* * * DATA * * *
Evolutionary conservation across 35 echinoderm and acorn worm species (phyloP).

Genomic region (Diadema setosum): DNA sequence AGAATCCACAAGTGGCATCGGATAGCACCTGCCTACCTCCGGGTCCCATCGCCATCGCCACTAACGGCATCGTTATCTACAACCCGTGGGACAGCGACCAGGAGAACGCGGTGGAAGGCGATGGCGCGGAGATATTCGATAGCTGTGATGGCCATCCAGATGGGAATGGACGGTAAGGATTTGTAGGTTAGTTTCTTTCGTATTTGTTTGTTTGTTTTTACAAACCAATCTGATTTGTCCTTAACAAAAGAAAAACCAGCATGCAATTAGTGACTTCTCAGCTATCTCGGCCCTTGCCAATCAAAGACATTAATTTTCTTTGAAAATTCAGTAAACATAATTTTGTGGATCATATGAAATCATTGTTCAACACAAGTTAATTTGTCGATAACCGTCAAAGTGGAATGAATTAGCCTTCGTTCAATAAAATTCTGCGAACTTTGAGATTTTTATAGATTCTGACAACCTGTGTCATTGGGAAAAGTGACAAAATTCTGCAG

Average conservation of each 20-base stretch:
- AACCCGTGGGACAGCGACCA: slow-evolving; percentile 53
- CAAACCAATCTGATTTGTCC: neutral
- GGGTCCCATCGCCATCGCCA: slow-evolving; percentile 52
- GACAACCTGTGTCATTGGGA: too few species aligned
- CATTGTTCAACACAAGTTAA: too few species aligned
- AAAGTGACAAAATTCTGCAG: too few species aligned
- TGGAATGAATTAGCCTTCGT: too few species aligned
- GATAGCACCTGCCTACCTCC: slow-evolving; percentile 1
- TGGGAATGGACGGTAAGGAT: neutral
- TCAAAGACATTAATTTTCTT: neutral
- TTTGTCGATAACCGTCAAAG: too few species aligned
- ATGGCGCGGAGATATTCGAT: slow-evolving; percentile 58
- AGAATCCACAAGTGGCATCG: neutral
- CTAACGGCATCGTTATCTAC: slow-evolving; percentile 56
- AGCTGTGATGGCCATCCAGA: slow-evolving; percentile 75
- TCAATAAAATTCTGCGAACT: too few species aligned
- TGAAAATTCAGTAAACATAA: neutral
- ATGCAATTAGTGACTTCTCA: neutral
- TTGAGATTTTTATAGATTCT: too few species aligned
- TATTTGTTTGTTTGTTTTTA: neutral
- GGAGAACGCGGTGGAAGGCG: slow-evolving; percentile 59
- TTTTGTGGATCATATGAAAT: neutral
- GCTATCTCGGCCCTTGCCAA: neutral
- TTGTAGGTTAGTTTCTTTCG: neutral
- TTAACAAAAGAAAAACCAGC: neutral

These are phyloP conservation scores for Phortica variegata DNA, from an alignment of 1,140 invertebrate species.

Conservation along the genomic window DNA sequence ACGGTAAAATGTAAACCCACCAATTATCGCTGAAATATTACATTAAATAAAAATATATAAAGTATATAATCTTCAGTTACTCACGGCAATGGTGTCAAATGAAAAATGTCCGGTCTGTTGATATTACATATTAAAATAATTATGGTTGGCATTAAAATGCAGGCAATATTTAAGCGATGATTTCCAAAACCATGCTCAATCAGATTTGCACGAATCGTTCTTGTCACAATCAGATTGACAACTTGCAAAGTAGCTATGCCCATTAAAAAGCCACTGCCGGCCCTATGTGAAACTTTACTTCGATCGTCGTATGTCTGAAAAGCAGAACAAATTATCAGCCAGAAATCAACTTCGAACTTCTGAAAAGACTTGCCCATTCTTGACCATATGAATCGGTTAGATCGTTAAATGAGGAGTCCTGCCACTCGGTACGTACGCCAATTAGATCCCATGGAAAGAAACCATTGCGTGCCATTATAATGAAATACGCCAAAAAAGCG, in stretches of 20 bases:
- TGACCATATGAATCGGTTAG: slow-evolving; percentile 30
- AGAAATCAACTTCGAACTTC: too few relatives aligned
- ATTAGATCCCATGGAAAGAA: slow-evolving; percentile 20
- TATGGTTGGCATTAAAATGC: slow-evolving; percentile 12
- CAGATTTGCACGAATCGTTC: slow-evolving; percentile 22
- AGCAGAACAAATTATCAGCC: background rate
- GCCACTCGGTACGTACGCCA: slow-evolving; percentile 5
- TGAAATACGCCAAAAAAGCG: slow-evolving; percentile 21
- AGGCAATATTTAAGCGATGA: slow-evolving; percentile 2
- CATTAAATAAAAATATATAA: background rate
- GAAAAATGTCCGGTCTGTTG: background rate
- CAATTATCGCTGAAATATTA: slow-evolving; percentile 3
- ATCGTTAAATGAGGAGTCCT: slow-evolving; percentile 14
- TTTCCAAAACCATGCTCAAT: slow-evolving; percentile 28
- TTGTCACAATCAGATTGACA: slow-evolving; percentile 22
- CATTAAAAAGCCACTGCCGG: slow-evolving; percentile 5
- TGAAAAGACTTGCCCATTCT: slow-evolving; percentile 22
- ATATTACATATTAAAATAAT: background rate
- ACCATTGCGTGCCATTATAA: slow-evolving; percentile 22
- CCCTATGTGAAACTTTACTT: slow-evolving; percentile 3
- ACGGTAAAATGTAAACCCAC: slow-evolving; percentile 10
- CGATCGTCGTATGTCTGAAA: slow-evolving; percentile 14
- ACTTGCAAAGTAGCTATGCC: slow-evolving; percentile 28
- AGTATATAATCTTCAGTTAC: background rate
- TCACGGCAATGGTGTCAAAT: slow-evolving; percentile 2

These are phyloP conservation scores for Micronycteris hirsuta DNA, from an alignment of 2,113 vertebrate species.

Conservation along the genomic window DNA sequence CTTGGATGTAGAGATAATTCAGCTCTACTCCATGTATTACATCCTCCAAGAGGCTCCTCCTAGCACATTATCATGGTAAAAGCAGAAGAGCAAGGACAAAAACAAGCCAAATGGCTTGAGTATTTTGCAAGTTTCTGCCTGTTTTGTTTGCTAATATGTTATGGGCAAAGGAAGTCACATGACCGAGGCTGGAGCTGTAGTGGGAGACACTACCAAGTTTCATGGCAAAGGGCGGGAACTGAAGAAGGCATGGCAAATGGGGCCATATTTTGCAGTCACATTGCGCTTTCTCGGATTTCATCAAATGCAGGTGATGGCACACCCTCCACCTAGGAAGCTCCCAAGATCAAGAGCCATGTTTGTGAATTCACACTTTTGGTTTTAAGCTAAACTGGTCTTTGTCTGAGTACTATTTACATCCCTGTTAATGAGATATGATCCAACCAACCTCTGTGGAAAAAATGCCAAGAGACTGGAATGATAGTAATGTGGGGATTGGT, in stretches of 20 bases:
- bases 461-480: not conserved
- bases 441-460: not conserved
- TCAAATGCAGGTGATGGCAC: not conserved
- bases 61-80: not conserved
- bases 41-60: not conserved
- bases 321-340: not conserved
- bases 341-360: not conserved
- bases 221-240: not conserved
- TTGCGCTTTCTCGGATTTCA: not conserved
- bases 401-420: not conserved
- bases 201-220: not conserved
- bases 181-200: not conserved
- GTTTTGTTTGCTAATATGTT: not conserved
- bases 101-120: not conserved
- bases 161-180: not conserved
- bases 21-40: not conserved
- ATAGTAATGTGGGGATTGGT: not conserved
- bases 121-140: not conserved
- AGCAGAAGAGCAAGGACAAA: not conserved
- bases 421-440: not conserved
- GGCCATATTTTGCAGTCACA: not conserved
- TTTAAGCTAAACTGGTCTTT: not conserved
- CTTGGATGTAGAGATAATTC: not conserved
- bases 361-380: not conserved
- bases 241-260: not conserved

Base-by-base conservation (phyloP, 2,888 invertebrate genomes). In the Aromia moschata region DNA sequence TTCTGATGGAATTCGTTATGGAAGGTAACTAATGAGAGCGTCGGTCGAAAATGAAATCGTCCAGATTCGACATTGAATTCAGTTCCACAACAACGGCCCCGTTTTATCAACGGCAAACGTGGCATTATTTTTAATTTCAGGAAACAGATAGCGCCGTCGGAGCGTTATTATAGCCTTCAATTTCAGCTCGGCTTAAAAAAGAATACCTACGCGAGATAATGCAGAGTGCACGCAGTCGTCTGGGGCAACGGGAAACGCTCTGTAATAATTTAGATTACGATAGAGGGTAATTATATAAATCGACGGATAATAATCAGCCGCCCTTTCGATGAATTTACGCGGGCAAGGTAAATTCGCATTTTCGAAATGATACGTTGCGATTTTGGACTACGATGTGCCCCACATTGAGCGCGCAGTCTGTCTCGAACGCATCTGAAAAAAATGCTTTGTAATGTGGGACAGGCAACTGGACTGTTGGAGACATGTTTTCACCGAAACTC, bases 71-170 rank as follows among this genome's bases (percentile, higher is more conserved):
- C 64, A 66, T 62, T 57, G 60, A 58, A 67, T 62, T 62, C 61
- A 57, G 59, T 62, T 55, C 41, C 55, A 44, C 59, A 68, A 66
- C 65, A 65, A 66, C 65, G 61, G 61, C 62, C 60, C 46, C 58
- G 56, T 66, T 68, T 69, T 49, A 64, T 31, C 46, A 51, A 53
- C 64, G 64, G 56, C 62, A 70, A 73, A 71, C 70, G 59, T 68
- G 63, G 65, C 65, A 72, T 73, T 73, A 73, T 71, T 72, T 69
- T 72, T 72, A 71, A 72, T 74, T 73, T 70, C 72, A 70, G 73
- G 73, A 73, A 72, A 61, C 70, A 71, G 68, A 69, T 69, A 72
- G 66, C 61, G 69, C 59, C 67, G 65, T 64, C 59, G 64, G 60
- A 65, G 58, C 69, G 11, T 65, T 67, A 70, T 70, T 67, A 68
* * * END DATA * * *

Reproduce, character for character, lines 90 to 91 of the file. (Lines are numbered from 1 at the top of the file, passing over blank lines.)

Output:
- T 72, T 72, A 71, A 72, T 74, T 73, T 70, C 72, A 70, G 73
- G 73, A 73, A 72, A 61, C 70, A 71, G 68, A 69, T 69, A 72